LSU’s 27 runs scored over the weekend tied an SEC season-high for head coach Paul Mainieri’s crew.
On the weekend of April 17, the last time they scored 27 in a weekend, LSU dropped two of three games to Tennessee – their first conference series loss since April 2008.
However, this time around, the run total was followed by a different storyline.
The Tigers took two of three from Mississippi State, trading one-run games on Thursday and Friday before an 11-run blowout on Saturday.
That, coupled with the rest of the conference’s final weekend shakedown, kept LSU out front just enough, tying Ole Miss for the regular season conference crown.
Never short on the dramatics, the SEC came down to the final game of the year.
While the weekend staff dominated the headlines – and competition - for much of the season, it was the bats that pushed Mainieri’s crew to the crown on Saturday.
It was a performance made for Broadway. As for the actors, they were on point.
Leon Landry, who had been benched four weeks prior to get freshman Mike Mahtook into the lineup, stole the show.
The sophomore recorded three home runs and 7 RBI on 5-of-6 hitting, helping the Tigers to the 15-4 game three win.
Saturday, however, was just the icing on the cake. Landry went 8-of-10 from the plate with five runs and 8 RBI over his past four games.
“I was a little upset when I got benched but I was not going to pout about it,” he said. “I just sat back and took it all in, and I think that I am taking a new approach to the plate. I watched how teams pitched Blake [Dean], Ryan [Schimpf] and other left-handed batters, and I changed some things.
“I think that this past weekend I got the confidence back that I had at the beginning of the season.”
On Friday, it was a more familiar late-season face making his mark.
Down 5-7 in the top of the ninth, Blake Dean blasted a two-run, game-tying shot over the right field fence at Duty Noble Field. Mr. Clutch, as he had come to be known around this time last season, was back.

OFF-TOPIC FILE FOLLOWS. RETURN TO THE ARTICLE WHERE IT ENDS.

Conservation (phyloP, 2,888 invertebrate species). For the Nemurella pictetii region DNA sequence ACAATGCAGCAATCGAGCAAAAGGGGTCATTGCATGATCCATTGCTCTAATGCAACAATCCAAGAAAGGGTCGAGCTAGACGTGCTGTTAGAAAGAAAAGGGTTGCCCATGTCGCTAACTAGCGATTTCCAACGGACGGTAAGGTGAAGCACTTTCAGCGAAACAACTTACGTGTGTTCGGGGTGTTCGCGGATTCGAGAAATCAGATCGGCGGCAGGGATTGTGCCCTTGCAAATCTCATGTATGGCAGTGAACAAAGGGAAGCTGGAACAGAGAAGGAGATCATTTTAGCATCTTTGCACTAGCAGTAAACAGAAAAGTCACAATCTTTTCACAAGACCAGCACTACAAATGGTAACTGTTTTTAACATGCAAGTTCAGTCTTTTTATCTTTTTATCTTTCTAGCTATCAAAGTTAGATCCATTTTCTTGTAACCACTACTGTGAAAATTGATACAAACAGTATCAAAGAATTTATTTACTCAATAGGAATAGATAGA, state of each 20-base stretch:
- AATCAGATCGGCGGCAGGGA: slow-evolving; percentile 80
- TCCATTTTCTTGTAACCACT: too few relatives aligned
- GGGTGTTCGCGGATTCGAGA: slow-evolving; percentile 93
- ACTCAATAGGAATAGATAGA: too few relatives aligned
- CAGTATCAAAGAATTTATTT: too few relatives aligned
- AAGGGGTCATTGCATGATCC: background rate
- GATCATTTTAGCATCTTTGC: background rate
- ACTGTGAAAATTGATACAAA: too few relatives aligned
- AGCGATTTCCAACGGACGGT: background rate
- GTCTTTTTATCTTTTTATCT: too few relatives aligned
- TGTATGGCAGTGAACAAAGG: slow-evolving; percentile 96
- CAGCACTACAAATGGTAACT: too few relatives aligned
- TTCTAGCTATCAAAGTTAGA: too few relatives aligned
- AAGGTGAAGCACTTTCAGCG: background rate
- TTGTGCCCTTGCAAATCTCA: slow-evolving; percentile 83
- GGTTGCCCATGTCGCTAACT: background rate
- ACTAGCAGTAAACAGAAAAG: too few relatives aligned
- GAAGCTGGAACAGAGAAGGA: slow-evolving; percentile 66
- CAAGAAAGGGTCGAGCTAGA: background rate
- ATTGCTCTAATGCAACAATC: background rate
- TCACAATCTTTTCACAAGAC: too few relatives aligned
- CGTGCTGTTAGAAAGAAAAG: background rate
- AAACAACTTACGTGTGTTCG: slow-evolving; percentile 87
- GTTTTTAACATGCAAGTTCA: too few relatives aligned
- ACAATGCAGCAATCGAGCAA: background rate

“When he hit that ball, I just thought it was the typical Blake Dean,” Mainieri said. “If Reggie Jackson was Mr. October, Blake is Mr. May and June. I have never had a more clutch hitter in my entire coaching career. He has a flare for the dramatic.
“The first game I coached at LSU was also the first one that Blake played in,” the skipper added. “We were up against St. Mary’s, and he stepped up on his first at bat and hit a three-run home run. He has been this way his whole career.”
While Dean has picked his average up to .330, the junior had flirted in the .200’s during a slump earlier this season.
DJ LeMahieu, on the contrary, has been lethal at the dish from start to finish.
The only player outside of Dean to have started in every game he appeared in (55), the sophomore leads the team in batting average (.350) and hits (72).
“DJ is Mr. Consistency,” Mainieri said. “It does not surprise you because of his temperament. You can look at him and not know if he went 4-for-4 or 0-for-4. Because of that, he never really gets in prolonged slumps.
“His swing is conducive with his hand-eye coordination, so he will make good contact each time,” he added. “He does not bat with a lot of power, so a lot of his at bats are about finding the rights holes and not hitting the ball at people.”
Jared Mitchell, whose .341 average is second best on the team, brings a different benefit to his plate appearances.
Successful on 29-of-36 stolen base attempts, the junior speedster provides smooth sailing for hitters behind him in the order.
“With world class speed like that, pitchers are forced to throw a lot of fastballs,” Mainieri said. “If you notice where I hit him, it will typically be in front of a guy that is not a great breaking ball hitter. [Sean] Ochinko is someone that I like behind him because he will see a lot of fastballs, and we will get better at bats from him.
“Jared is such an influence offensively, when he is going well we have a whole new dimension to our team.”
Add all the said ingredients, and the Tiger skipper’s club is on point across the board.
LSU is among the top three in the SEC in batting average (.316), slugging percentage (.524), on base percentage (.406), runs scored (445), hits (596), RBI (415), walks (275), sacrifice flies (34) and stolen bases (99).
“I think that one through nine our order is as good as any,” Mainieri said. “When one guy drops off for a game, someone else will pick him up. That is what is going to win us ballgames down the stretch.”